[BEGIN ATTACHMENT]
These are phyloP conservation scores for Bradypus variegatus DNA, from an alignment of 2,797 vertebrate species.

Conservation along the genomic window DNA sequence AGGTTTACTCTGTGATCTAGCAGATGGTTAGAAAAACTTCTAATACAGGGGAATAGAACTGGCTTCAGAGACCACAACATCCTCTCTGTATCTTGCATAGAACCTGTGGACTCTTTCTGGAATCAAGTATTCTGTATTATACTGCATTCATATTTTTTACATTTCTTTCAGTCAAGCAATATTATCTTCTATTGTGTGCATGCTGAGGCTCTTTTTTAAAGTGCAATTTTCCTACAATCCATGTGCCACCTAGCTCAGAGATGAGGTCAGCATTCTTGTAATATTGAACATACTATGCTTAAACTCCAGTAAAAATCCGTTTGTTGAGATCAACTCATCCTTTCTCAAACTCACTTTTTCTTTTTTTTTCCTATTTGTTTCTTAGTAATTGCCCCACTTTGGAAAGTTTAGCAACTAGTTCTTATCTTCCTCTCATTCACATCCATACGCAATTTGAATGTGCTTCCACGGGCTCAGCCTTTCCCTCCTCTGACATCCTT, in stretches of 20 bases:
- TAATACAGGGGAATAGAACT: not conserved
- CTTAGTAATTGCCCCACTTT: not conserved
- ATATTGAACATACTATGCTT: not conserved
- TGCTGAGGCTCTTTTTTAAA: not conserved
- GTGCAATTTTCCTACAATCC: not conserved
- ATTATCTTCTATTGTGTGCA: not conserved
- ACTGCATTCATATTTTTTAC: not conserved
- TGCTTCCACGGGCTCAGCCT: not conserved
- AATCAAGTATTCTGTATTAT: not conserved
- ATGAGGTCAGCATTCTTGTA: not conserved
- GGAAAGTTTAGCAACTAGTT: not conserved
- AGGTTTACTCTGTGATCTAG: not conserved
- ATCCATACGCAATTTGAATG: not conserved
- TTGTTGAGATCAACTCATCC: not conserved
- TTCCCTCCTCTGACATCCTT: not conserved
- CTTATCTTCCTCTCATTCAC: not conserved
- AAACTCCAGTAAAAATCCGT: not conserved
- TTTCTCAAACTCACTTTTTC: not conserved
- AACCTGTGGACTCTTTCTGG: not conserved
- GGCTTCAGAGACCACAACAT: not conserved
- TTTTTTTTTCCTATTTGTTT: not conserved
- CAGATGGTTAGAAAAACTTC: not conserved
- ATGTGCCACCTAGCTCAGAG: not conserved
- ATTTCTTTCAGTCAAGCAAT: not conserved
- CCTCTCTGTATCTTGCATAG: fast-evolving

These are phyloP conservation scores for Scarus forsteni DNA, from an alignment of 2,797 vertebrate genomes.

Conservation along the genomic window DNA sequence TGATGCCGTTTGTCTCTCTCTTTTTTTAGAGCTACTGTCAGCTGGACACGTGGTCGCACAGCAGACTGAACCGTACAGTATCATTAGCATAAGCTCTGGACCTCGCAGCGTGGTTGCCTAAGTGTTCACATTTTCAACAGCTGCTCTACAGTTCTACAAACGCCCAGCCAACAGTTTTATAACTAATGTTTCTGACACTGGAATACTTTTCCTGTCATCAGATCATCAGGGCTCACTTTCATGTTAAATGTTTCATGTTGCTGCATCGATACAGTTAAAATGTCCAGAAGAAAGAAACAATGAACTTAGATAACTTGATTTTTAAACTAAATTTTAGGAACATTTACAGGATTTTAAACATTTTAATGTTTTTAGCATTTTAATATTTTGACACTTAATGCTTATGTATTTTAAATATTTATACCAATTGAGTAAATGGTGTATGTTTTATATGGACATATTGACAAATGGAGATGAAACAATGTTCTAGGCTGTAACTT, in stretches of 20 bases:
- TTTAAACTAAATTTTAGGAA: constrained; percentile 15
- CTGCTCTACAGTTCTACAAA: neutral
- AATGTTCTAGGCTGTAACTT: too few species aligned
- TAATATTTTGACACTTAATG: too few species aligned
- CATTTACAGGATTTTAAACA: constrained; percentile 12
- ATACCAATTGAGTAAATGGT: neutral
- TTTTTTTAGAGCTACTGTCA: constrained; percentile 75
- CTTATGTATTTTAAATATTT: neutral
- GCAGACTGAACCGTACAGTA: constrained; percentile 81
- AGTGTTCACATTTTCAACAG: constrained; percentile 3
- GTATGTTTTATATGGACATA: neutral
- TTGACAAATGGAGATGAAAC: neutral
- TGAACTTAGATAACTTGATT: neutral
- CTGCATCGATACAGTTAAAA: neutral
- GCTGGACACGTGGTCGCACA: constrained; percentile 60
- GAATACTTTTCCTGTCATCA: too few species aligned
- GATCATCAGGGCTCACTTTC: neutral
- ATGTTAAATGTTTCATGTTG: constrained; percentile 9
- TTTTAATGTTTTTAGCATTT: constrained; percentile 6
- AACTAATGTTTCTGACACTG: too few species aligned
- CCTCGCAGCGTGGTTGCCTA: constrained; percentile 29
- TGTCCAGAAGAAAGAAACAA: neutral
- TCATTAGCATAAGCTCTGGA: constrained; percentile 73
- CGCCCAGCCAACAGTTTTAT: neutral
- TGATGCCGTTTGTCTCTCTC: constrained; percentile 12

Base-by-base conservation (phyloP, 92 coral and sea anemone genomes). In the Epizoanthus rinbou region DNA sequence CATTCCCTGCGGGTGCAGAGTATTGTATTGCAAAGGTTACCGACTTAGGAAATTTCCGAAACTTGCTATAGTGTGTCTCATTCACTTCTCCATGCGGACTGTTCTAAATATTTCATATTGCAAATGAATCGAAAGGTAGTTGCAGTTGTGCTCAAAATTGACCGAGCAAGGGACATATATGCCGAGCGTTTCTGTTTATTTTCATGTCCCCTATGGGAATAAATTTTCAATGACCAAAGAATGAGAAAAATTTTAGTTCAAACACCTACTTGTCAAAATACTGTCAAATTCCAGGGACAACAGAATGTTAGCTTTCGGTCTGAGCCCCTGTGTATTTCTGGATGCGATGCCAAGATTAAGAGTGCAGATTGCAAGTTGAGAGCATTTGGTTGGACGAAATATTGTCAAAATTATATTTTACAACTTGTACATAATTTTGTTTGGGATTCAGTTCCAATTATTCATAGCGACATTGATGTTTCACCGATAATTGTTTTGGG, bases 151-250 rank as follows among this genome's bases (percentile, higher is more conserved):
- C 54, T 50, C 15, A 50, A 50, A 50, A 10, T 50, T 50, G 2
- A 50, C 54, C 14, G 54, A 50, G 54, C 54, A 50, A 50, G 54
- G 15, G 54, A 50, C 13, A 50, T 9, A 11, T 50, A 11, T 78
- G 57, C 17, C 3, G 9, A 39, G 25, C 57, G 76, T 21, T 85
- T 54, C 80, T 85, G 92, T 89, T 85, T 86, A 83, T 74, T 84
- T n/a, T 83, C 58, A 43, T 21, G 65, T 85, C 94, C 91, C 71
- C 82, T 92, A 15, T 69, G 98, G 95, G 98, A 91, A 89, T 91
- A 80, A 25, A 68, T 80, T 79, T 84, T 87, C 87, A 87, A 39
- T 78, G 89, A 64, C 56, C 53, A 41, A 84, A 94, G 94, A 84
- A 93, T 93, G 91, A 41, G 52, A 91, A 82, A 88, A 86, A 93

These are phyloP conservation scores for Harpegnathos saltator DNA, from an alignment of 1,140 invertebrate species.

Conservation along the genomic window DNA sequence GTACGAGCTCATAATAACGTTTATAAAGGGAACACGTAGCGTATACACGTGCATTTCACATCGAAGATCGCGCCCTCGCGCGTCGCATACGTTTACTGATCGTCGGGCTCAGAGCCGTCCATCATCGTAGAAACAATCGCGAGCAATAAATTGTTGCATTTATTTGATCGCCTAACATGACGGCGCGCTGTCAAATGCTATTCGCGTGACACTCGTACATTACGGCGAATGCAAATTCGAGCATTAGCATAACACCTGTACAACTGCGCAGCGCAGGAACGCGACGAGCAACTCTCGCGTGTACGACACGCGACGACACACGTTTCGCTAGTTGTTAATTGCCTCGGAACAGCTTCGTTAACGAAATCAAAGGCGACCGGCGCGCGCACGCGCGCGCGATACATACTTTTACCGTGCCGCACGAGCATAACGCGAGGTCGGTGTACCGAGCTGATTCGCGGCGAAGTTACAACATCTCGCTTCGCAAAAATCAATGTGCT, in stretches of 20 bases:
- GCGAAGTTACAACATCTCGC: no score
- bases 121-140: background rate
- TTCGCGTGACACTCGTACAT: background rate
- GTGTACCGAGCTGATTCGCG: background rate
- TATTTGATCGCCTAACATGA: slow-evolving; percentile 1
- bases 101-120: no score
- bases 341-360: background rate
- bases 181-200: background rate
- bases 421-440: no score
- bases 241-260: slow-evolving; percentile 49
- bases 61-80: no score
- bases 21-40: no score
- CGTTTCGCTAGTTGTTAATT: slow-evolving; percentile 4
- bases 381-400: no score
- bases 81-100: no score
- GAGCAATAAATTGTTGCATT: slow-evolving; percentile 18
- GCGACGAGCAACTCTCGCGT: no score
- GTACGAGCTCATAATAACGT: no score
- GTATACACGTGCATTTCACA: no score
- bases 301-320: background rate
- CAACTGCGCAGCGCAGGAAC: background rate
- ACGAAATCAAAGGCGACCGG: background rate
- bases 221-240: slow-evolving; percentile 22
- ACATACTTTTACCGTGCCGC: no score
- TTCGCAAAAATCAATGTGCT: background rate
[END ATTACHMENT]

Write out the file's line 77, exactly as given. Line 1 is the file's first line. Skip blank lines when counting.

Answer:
- bases 241-260: slow-evolving; percentile 49